Cars

Alpine aims for sports car summit

The Alpine name returns to the sports car scene this year with a rear-drive, mid-engined coupe
The Alpine name returns to the sports car scene this year with a rear-drive, mid-engined coupe The Alpine name returns to the sports car scene this year with a rear-drive, mid-engined coupe

ONE of the most hotly anticipated new models of 2017 is the as-yet-unnamed sports car from Alpine, writes William Scholes.

The first offering from Renault's revived performance offshoot is a gorgeous coupe that, in the pictures at least, pulls off the trick of nodding to Alpine's past - particularly the A110 of the 1960s and 1970s - while also looking modern.

Such is enthusiasts' interest in the new car, which has Porsche's Cayman in its sights, all 1,955 editions of a 'Première Edition' launch special have already been reserved. The first cars expected to reach customers at the end of the year.

"Alpines made such a mark because of the elegance of their designs, their nimble handling and their memorable successes in world class motor racing and rallying," said Alpine's managing director Michael van der Sande.

"The interest that the announcement of Alpine's return has generated across the globe inspired us to give sports car enthusiasts and Alpine fans early opportunity to reserve the new car.

"The Première Edition versions of the new model will be the first to come off the line and we wanted to allow Alpine fans to choose the number of their car."

The first customers have had to pay a €2,000 deposit, with the final cost of the car expected to be between €55,000 and €60,000.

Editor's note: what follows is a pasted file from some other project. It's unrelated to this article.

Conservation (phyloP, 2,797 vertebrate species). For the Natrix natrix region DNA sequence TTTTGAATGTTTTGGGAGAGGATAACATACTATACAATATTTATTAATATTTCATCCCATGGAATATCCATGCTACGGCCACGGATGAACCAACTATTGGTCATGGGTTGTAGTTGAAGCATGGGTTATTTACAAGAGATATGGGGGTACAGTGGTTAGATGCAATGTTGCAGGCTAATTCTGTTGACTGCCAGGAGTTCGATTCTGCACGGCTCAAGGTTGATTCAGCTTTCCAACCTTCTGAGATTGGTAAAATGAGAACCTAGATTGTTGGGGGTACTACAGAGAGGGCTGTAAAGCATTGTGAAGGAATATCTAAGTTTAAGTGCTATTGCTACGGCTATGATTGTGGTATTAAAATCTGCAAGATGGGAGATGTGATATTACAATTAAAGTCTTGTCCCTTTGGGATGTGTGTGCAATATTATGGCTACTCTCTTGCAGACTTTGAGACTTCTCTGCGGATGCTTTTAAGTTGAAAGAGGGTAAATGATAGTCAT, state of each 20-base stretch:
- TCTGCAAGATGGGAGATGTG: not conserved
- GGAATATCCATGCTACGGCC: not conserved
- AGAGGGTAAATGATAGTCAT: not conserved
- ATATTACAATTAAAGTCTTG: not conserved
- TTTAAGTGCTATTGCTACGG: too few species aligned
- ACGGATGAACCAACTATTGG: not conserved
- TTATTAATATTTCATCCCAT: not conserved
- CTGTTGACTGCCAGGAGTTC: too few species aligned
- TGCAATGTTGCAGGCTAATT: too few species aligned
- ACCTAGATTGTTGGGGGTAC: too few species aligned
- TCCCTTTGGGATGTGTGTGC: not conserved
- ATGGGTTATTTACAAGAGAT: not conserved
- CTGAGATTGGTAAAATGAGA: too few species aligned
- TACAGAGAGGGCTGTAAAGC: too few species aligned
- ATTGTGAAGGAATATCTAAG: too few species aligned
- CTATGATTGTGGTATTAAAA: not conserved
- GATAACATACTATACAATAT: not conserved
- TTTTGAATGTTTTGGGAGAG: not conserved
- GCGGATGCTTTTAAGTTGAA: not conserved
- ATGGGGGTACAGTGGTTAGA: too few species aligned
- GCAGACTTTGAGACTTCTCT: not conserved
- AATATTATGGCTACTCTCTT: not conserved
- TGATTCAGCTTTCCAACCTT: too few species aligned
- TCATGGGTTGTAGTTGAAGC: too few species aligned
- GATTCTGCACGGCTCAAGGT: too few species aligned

Alpine has said the car's 0-62mph time will be a swift 4.5 seconds, and that more technical and performance details will be released soon.

All 1,955 Première Edition versions may already be spoken for, but Alpine has opened order books for the 'normal' version of the production car, for delivery in 2018.

And why 1,955 launch editions? To echo the founding of the company in 1955 by Jean Rédélé, a Dieppe based Renault dealer.

He successfully raced and rallied Renault models in the early 1950s and soon started manufacturing his own sports cars. Glassfibre bodywork, rear-mounted engines, rear-wheel-drive and a stiff 'backbone' chassis became Alpine hallmarks.

Alpine was always closely associated with Renault, and it bought the company in 1973. Alpine won the first World Rally Championship in 1973 with the A110 - that car's styling is a heavy influence on the new model - and also won the Le Man 24 hours race in 1978.

The last Alpine was the A610 sports coupe, with production ending in 1995 as Renault focused its performance car efforts on its acclaimed RenaultSport Clio and Megane models.

The 2017 Alpine will be mid-engined, rear-wheel-drive two-seater, with four-cylinder petrol turbo power.